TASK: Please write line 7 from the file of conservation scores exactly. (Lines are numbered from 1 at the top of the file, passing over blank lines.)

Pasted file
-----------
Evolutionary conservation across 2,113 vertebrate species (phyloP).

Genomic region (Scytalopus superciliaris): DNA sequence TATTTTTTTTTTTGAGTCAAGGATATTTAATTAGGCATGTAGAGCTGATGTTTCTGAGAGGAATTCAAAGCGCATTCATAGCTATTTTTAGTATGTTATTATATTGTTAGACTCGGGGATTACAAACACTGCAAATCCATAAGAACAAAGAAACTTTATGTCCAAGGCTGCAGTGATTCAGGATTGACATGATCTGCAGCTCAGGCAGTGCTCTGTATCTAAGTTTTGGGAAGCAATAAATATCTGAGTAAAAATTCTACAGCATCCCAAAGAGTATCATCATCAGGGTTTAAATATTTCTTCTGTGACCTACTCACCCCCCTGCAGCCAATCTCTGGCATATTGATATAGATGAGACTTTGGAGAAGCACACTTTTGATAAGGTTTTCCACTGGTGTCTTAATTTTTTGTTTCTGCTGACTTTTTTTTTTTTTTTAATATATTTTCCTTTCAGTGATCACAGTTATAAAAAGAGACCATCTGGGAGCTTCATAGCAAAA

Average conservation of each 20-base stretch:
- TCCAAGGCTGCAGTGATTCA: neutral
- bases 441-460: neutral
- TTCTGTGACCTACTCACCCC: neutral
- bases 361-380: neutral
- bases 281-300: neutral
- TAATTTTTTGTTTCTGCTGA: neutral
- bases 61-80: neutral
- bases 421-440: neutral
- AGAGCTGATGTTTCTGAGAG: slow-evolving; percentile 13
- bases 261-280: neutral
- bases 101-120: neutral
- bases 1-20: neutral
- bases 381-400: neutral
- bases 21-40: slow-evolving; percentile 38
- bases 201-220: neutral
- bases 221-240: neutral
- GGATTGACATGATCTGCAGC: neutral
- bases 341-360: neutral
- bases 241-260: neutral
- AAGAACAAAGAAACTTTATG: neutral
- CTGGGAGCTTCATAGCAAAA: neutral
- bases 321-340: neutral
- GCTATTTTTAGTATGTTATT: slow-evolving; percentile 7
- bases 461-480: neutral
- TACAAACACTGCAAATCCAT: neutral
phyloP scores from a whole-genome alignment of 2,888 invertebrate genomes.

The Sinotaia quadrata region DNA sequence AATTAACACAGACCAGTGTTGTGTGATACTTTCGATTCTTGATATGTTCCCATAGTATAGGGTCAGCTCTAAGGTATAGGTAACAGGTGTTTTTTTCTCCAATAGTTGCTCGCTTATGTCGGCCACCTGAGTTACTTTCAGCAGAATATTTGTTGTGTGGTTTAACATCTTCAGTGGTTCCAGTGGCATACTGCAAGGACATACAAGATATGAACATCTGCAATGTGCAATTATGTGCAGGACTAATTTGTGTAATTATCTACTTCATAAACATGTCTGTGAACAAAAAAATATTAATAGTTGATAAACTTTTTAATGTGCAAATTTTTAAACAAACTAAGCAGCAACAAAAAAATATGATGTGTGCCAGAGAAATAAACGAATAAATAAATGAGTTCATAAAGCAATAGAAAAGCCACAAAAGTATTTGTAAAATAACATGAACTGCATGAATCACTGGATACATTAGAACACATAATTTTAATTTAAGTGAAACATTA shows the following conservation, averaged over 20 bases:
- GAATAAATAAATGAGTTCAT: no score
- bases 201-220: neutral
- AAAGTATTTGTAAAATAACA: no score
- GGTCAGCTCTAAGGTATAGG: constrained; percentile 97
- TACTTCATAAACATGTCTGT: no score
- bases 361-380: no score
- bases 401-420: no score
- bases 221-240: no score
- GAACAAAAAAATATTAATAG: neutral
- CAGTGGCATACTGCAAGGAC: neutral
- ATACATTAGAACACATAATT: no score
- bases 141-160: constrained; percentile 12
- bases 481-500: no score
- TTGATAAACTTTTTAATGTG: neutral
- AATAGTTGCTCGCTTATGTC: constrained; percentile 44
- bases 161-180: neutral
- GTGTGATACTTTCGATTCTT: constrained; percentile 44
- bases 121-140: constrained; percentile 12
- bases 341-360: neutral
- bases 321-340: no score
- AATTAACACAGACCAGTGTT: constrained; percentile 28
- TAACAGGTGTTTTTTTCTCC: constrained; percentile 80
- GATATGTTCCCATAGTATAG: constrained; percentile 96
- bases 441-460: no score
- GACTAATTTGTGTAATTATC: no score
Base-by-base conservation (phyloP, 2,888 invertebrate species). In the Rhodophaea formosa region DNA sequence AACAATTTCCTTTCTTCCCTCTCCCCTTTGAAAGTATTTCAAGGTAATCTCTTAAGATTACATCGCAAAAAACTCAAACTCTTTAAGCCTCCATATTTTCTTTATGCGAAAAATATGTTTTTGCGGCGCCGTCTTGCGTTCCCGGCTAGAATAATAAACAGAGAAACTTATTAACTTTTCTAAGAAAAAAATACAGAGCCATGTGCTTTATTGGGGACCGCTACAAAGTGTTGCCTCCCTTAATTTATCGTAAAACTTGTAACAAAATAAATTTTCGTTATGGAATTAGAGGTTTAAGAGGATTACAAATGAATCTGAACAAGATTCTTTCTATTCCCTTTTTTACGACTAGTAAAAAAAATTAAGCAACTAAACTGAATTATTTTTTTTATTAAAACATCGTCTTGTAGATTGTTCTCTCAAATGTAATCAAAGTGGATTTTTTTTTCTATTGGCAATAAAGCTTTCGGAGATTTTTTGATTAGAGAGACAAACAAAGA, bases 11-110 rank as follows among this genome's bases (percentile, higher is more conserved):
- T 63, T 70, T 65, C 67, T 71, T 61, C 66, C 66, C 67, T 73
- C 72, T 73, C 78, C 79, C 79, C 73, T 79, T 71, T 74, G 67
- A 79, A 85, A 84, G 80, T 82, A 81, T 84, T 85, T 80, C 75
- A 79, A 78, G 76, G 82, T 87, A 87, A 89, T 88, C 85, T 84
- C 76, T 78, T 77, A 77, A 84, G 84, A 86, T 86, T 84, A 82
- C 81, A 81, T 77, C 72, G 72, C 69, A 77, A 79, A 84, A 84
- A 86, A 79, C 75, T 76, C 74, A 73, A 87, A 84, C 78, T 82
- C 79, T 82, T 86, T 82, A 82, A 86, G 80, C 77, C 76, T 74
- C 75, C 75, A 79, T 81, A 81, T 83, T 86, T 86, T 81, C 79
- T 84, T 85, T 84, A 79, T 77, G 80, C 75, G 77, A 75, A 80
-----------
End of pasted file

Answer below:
- bases 361-380: neutral